When love and law collided at the Boulder County Clerk and Recorder's Office on Thursday, love appeared to be winning.
At least for now.
For the second day, Boulder County Clerk Hillary Hall continued to issue marriage licenses to same-sex couples — two on Wednesday and 17 on Thursday by midmorning. She did so in the wake of a new federal appeals court ruling endorsing the constitutionality of same-sex marriage despite a court order to delay any such marriages while the case is appealed. She also did so in defiance of the warning from Colorado Atty. Gen. John Suthers that the licenses she issued were invalid.
It was hard to miss the stubbornness in her voice when she declared Thursday that she was not about to quit: "I would need a Colorado court or the
And as for Suthers' stern caution late Wednesday that she was acting outside the law, Hall shrugged it off, saying that she had consulted Boulder County's legal team and decided to go rogue.
"It's exciting. It's wonderful. It's long overdue, and the 10th Circuit Court made that clear," Hall said.
On Wednesday the U.S. 10th Circuit Court of Appeals struck down Utah's ban on same-sex marriage in a 2-1 vote, calling it a violation of the U.S. Constitution's guarantee of equal protection and due process. The verdict marked the first time a federal appeals court has ruled on same-sex marriage since the Supreme Court struck down portions of the
Rulings from the appellate court are binding not only in Utah but also Colorado, Kansas, New Mexico, Utah and Wyoming. Among those states, only New Mexico currently allows same-sex marriages.
But the jubilation some felt Wednesday was quickly replaced with worry as the court immediately issued a stay, putting on hold any marriages as it waits for the Supreme Court to take up the issue.
For others, though, there was no stopping matrimony.
When Hall arrived at work Thursday at 7:30 a.m., about half a dozen couples were already lined up at her door, waiting for her signature and the shiny gold seal on their long-awaited dream.
"Hillary Hall is a hero. She is on the right side of history. We are so, so grateful," said Nate George, 28, of Boulder, who arrived at the county building with Mark Reeves, his partner of six years.
The couple looked as nervous and flustered as any about to take the plunge, and their pace quickened as they neared the door. "Every second counts," Reeves called out to the cheers of those who already had their licenses.
Last year, the state passed the Colorado Civil Union Act, which gave same-sex couples legal protection. But for Ashley Fletcher, 33, of Denver and her partner, Amber Smith, 30, it felt like a secondhand measure that wasn't good enough. They wanted the genuine article.
"We tell people we have a civil union and they say: What's that? We tell them we are getting married and they say: Where's the party?" Fletcher said.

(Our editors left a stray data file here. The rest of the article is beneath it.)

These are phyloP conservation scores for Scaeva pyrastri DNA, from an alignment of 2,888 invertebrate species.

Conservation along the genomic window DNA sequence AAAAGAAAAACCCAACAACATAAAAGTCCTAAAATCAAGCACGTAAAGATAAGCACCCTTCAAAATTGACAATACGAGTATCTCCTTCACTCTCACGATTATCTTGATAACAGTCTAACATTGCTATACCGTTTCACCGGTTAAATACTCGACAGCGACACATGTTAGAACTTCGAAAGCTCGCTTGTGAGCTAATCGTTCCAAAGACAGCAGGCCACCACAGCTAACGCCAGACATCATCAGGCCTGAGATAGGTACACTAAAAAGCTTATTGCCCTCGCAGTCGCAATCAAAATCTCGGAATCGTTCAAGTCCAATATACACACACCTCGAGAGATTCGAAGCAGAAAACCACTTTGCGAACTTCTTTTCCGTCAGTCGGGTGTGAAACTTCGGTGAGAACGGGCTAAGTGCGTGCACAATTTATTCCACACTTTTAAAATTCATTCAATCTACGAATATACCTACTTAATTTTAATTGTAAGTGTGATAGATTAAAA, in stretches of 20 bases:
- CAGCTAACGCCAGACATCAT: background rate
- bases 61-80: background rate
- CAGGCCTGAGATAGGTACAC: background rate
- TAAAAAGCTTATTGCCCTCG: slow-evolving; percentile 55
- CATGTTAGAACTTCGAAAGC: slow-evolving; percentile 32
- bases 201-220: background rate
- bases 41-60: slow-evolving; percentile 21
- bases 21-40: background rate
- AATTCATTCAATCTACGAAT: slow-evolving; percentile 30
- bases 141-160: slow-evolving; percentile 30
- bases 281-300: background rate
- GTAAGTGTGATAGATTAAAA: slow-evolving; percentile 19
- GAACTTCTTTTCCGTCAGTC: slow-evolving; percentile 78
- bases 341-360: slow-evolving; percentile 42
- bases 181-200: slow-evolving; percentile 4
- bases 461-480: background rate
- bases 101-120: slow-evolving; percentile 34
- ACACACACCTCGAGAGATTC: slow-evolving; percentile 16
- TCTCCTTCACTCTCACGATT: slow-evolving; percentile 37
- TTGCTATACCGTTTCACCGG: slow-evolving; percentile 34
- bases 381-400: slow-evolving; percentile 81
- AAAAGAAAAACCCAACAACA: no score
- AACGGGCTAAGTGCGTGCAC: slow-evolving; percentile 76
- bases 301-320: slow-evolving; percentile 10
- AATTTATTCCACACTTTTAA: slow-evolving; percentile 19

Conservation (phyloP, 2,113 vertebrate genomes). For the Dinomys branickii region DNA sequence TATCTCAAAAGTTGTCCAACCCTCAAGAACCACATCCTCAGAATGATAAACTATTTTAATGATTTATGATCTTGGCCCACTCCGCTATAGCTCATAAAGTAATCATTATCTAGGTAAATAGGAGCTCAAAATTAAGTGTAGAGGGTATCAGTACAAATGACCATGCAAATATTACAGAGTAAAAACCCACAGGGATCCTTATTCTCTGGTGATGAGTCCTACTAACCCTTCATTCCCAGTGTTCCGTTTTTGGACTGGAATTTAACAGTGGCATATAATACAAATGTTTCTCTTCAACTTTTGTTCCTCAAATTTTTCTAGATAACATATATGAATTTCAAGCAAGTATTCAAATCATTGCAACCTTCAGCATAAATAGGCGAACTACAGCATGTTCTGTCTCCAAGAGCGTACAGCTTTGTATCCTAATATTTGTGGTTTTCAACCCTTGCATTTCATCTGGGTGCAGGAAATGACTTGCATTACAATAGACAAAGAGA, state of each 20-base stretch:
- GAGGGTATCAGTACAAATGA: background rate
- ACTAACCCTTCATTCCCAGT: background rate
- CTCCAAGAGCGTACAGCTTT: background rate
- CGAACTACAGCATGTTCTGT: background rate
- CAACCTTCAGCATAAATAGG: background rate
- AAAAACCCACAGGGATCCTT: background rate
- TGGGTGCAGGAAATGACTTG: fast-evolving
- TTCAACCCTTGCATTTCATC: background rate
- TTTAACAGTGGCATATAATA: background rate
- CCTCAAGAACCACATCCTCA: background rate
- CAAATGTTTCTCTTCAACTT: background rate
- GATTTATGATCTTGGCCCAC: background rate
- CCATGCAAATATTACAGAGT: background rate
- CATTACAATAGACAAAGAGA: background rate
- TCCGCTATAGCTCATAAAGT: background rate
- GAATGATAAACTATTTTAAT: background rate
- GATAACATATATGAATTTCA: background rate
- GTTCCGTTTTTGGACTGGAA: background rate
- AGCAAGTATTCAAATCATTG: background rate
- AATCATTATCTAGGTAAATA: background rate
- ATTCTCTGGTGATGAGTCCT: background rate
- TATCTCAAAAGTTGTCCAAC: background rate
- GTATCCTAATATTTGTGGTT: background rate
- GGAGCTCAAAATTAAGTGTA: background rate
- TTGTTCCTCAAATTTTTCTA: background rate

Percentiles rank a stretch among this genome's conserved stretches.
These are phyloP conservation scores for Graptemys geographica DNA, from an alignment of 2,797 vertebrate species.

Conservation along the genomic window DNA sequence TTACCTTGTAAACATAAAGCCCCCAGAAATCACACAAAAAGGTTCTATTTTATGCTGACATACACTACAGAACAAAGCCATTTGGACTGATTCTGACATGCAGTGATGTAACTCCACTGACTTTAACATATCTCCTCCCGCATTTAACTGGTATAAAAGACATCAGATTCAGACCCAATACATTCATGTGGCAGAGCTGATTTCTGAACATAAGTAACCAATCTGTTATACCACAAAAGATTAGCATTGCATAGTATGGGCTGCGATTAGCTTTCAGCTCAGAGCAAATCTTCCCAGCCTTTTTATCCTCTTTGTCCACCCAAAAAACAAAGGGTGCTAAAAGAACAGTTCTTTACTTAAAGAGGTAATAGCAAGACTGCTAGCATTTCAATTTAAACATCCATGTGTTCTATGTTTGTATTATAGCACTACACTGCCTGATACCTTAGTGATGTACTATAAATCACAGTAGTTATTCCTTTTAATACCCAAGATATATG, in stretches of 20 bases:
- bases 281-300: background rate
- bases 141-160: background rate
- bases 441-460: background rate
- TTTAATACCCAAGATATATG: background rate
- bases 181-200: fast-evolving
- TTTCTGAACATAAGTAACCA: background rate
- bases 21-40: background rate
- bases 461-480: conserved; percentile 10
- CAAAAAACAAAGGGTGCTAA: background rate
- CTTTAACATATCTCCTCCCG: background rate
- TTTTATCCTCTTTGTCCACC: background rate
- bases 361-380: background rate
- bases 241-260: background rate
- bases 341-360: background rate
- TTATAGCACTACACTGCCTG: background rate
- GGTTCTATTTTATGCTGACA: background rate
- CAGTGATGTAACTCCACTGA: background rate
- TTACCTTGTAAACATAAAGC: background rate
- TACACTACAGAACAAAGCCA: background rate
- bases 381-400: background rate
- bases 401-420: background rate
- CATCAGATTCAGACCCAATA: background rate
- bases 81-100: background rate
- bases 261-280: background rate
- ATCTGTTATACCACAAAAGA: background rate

"People understand marriage. Kids understand marriage," Smith added.
Two of the women's three children (all from pervious relationships) waited outside, playing video games while their mothers got the license.
"Isn't it great? Probably the prettiest paper I ever did see," Fletcher said, posing for a picture with the document as the centerpiece.
She scoffed at the argument the state of Utah presented that same sex-marriage damaged children. "Our kids look pretty well-adjusted to me," Fletcher said.
The women are scheduled to marry July 7 in New Mexico. The children have been involved in the planning from the beginning.
"I have a tuxedo," said Zeke, 8.
"So do I," said Jacob, 6.
Boulder has a bit of history with such things. In 1975, another county clerk issued same-sex marriage licenses to a handful of couples, but they were ultimately ruled illegal.
"They are no more valid today than they were in 1975," an attorney general's spokeswoman told the Denver Post.
Donnie Herrington, 32 of Longmont, who was there with his partner, Justin Jones, 33, said he knew that the attorney general had challenged the validity of their license. He also knew that what he and Jones were about to do might only be symbolic.
"We're happy with symbolic," said Jones, his eyes filling with tears, his voice wavering. "It's not about who gets to tell you who you can love. It's about being able to love who you want to."
And with that, the two stood under a canopy of trees on the building's side yard and took each other's hands.
The Rev. Kristen Hepp, dressed in a long black robe, arrived at the clerk's office earlier to watch history being made. A minister with a nondenominational group called Colorado Commitments, she offered to marry the men on the spot. They jumped at the chance.
"Do you, Justin, choose to marry Donnie, to speak the promise that will bind you to him in love and devotion for the rest of your life?"
"I do," Jones replied softly. Herrington did too.
They fished rings out of their pockets, and then it was done. "I pronounce you legally married in the state of Colorado," Hepp said.
Maybe. Maybe not.
If their spontaneous ceremony doesn't hold up, they will do it again another time, at another place. But for now, he and his new husband were heading home for lunch.